Several important observations merit discussion. Only 64% of primary care physicians reported using the FRS for global risk assessment. This finding is consistent with an earlier survey of 846 primary care physicians, in which 69% reported using FRS to assess risk (5). Although the limitations of the FRS are well characterized (6), the FRS remains the most widely recommended and validated risk calculator in North America. Despite Canadian guidelines recommending the use of the FRS, it is unclear why more than one-third of primary care physicians in PARADIGM chose to use other forms of risk assessment [7,8].
Considerable discrepancy was noted between physician-reported risk and centrally calculated FRS. It is not clear why this difference exists unless physicians are imputing data that are different from what was abstracted from the chart. The implications of this are substantial in that only 72% of patients who should have been prescribed statin therapy were initiated while 7.1% of patients who likely should not have been treated were also initiated. It is notable that under prescribing occurred just as often in patients in whom the FRS was not used to risk stratify.
This also raises a broader issue of why national guidelines are not fully adopted. Recently, following an abstraction review of 53 American College of Cardiology/American Heart Association practice guidelines on 22 topics between 1984 and 2008, Tricoci et al  determined that there has been a 48% increase in the number of recommendations, with the largest increase occurring among class II recommendations, which are often perceived to be weak recommendations. Notably, these authors also reported that among the 16 current guidelines reporting levels of evidence, 1246 of the 2711 recommendations were based on expert opinion (level of evidence C) rather than on randomized controlled clinical trials. Guidelines have been perceived to be too long, complex and containing recommendations based on relatively weak evidence may contribute to clinical care gaps .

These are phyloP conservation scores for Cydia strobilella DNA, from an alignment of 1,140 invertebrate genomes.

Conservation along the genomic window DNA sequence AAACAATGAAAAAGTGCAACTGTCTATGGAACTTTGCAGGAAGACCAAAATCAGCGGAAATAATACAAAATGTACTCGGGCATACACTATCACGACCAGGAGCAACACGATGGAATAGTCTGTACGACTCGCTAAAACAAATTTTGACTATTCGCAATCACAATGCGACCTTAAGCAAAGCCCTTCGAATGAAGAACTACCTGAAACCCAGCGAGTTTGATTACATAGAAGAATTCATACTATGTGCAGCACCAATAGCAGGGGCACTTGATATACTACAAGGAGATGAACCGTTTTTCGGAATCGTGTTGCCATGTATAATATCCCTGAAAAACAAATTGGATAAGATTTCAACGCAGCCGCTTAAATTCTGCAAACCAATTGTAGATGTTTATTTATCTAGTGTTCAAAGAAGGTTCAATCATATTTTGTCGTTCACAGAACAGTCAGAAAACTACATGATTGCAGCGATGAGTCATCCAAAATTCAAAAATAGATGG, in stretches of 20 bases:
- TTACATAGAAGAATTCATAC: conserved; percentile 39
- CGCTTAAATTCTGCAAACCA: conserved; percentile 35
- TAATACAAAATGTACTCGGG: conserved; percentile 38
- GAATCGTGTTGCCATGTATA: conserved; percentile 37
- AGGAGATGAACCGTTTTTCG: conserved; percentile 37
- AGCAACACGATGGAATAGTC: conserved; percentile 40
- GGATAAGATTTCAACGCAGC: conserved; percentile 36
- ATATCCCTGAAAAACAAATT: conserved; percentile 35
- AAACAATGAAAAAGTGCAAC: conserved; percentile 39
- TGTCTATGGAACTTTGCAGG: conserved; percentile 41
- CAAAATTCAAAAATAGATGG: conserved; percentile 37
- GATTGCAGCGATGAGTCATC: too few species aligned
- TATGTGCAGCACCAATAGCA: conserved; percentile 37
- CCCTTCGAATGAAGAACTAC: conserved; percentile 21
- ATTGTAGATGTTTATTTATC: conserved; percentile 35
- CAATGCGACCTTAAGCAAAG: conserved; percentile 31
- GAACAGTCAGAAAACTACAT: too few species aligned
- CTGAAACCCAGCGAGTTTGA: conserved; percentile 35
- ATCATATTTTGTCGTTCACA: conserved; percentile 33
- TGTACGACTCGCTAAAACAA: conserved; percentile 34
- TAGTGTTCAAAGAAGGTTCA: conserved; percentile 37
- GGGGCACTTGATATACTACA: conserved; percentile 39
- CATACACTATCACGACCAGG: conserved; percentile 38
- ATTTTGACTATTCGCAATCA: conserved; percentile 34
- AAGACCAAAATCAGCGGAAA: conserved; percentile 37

There remains considerable uncertainty regarding the thresholds for treatment in subjects at intermediate risk. In such patients, approximately 50% received statin therapy. In intermediate-risk patients in whom statin therapy was not used, the LDL level straddles the guideline treatment threshold of 3.5 mmol/L. Because the Justification for the Use of Statins in Prevention: an Intervention Trial Evaluating Rosuvastatin (JUPITER) study findings  had not yet been incorporated into the guidelines, the use of hs-CRP was low and may have contributed to the uncertainty of treatment need. Multiple studies and various national guidelines now support the use of hs-CRP in such populations  for refinement of risk stratification. Other markers, such as Lp (a), HDL and LDL subtyping, and microalbuminuria have also been suggested as possible risk refinement tools for intermediate-risk patients. Imaging modalities, such as calcium score, B-mode carotid ultrasound and ankle-brachial index, have also been suggested as useful prognostic tools for risk stratification [13-15].